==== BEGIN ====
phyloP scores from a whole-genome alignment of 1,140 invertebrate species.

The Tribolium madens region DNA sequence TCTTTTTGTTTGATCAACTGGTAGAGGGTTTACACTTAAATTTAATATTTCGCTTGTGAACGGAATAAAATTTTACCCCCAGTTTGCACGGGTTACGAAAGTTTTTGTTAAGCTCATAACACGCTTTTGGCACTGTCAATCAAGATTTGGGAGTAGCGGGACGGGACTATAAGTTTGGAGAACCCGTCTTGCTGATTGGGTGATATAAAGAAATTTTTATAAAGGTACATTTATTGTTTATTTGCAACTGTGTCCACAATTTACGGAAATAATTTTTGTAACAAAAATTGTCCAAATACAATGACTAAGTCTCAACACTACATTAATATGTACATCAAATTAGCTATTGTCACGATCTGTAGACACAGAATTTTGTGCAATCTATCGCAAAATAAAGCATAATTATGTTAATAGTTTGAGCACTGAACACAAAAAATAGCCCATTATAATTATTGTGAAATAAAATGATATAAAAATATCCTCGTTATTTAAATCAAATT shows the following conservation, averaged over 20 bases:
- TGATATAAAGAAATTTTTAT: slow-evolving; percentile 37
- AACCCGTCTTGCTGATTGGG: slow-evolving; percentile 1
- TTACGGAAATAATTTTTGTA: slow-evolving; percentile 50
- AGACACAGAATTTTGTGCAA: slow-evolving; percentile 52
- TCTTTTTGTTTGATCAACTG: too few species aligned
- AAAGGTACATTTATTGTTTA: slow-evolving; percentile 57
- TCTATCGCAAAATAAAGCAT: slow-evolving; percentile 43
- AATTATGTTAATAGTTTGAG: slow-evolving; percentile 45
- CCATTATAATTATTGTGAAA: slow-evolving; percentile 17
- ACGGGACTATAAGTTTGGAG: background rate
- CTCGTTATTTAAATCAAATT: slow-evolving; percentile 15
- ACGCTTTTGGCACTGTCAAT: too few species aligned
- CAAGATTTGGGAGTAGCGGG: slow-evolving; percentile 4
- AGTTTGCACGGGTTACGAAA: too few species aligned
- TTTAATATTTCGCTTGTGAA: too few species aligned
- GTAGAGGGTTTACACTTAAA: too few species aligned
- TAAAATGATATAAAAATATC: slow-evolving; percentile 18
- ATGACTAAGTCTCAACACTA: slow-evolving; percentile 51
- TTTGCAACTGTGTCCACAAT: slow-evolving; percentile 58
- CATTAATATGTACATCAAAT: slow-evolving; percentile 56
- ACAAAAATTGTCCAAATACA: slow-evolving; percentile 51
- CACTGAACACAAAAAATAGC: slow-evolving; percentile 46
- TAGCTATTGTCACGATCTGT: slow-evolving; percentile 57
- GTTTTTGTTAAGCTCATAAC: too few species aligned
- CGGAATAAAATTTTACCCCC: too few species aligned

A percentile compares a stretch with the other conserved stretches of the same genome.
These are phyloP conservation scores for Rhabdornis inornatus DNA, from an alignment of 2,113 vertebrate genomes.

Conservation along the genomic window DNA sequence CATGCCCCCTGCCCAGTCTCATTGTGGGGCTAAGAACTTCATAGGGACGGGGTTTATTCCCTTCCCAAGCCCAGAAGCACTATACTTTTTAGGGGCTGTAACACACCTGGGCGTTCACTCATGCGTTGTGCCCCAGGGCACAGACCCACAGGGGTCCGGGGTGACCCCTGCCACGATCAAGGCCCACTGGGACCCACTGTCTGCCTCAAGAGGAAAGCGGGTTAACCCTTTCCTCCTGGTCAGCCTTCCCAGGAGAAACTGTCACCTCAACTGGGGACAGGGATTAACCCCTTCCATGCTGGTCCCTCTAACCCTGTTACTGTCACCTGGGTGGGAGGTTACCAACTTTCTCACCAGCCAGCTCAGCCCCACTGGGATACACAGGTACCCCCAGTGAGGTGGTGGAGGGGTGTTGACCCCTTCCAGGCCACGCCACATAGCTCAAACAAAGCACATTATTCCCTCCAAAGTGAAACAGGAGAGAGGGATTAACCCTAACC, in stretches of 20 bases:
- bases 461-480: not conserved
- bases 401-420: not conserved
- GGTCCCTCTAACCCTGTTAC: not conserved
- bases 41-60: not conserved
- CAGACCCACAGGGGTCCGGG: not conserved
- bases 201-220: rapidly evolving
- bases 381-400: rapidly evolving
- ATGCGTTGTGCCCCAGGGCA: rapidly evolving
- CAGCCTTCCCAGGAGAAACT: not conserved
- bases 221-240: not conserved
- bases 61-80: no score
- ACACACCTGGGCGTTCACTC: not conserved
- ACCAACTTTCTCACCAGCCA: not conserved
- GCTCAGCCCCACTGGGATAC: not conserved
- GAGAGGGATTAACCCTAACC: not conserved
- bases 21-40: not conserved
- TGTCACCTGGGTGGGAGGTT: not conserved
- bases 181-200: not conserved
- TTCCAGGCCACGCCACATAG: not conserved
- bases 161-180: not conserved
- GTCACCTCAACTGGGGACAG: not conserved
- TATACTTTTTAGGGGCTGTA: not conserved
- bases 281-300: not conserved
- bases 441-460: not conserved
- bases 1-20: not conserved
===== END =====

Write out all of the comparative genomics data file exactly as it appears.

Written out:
phyloP scores from a whole-genome alignment of 1,140 invertebrate species.

The Tribolium madens region DNA sequence TCTTTTTGTTTGATCAACTGGTAGAGGGTTTACACTTAAATTTAATATTTCGCTTGTGAACGGAATAAAATTTTACCCCCAGTTTGCACGGGTTACGAAAGTTTTTGTTAAGCTCATAACACGCTTTTGGCACTGTCAATCAAGATTTGGGAGTAGCGGGACGGGACTATAAGTTTGGAGAACCCGTCTTGCTGATTGGGTGATATAAAGAAATTTTTATAAAGGTACATTTATTGTTTATTTGCAACTGTGTCCACAATTTACGGAAATAATTTTTGTAACAAAAATTGTCCAAATACAATGACTAAGTCTCAACACTACATTAATATGTACATCAAATTAGCTATTGTCACGATCTGTAGACACAGAATTTTGTGCAATCTATCGCAAAATAAAGCATAATTATGTTAATAGTTTGAGCACTGAACACAAAAAATAGCCCATTATAATTATTGTGAAATAAAATGATATAAAAATATCCTCGTTATTTAAATCAAATT shows the following conservation, averaged over 20 bases:
- TGATATAAAGAAATTTTTAT: slow-evolving; percentile 37
- AACCCGTCTTGCTGATTGGG: slow-evolving; percentile 1
- TTACGGAAATAATTTTTGTA: slow-evolving; percentile 50
- AGACACAGAATTTTGTGCAA: slow-evolving; percentile 52
- TCTTTTTGTTTGATCAACTG: too few species aligned
- AAAGGTACATTTATTGTTTA: slow-evolving; percentile 57
- TCTATCGCAAAATAAAGCAT: slow-evolving; percentile 43
- AATTATGTTAATAGTTTGAG: slow-evolving; percentile 45
- CCATTATAATTATTGTGAAA: slow-evolving; percentile 17
- ACGGGACTATAAGTTTGGAG: background rate
- CTCGTTATTTAAATCAAATT: slow-evolving; percentile 15
- ACGCTTTTGGCACTGTCAAT: too few species aligned
- CAAGATTTGGGAGTAGCGGG: slow-evolving; percentile 4
- AGTTTGCACGGGTTACGAAA: too few species aligned
- TTTAATATTTCGCTTGTGAA: too few species aligned
- GTAGAGGGTTTACACTTAAA: too few species aligned
- TAAAATGATATAAAAATATC: slow-evolving; percentile 18
- ATGACTAAGTCTCAACACTA: slow-evolving; percentile 51
- TTTGCAACTGTGTCCACAAT: slow-evolving; percentile 58
- CATTAATATGTACATCAAAT: slow-evolving; percentile 56
- ACAAAAATTGTCCAAATACA: slow-evolving; percentile 51
- CACTGAACACAAAAAATAGC: slow-evolving; percentile 46
- TAGCTATTGTCACGATCTGT: slow-evolving; percentile 57
- GTTTTTGTTAAGCTCATAAC: too few species aligned
- CGGAATAAAATTTTACCCCC: too few species aligned

A percentile compares a stretch with the other conserved stretches of the same genome.
These are phyloP conservation scores for Rhabdornis inornatus DNA, from an alignment of 2,113 vertebrate genomes.

Conservation along the genomic window DNA sequence CATGCCCCCTGCCCAGTCTCATTGTGGGGCTAAGAACTTCATAGGGACGGGGTTTATTCCCTTCCCAAGCCCAGAAGCACTATACTTTTTAGGGGCTGTAACACACCTGGGCGTTCACTCATGCGTTGTGCCCCAGGGCACAGACCCACAGGGGTCCGGGGTGACCCCTGCCACGATCAAGGCCCACTGGGACCCACTGTCTGCCTCAAGAGGAAAGCGGGTTAACCCTTTCCTCCTGGTCAGCCTTCCCAGGAGAAACTGTCACCTCAACTGGGGACAGGGATTAACCCCTTCCATGCTGGTCCCTCTAACCCTGTTACTGTCACCTGGGTGGGAGGTTACCAACTTTCTCACCAGCCAGCTCAGCCCCACTGGGATACACAGGTACCCCCAGTGAGGTGGTGGAGGGGTGTTGACCCCTTCCAGGCCACGCCACATAGCTCAAACAAAGCACATTATTCCCTCCAAAGTGAAACAGGAGAGAGGGATTAACCCTAACC, in stretches of 20 bases:
- bases 461-480: not conserved
- bases 401-420: not conserved
- GGTCCCTCTAACCCTGTTAC: not conserved
- bases 41-60: not conserved
- CAGACCCACAGGGGTCCGGG: not conserved
- bases 201-220: rapidly evolving
- bases 381-400: rapidly evolving
- ATGCGTTGTGCCCCAGGGCA: rapidly evolving
- CAGCCTTCCCAGGAGAAACT: not conserved
- bases 221-240: not conserved
- bases 61-80: no score
- ACACACCTGGGCGTTCACTC: not conserved
- ACCAACTTTCTCACCAGCCA: not conserved
- GCTCAGCCCCACTGGGATAC: not conserved
- GAGAGGGATTAACCCTAACC: not conserved
- bases 21-40: not conserved
- TGTCACCTGGGTGGGAGGTT: not conserved
- bases 181-200: not conserved
- TTCCAGGCCACGCCACATAG: not conserved
- bases 161-180: not conserved
- GTCACCTCAACTGGGGACAG: not conserved
- TATACTTTTTAGGGGCTGTA: not conserved
- bases 281-300: not conserved
- bases 441-460: not conserved
- bases 1-20: not conserved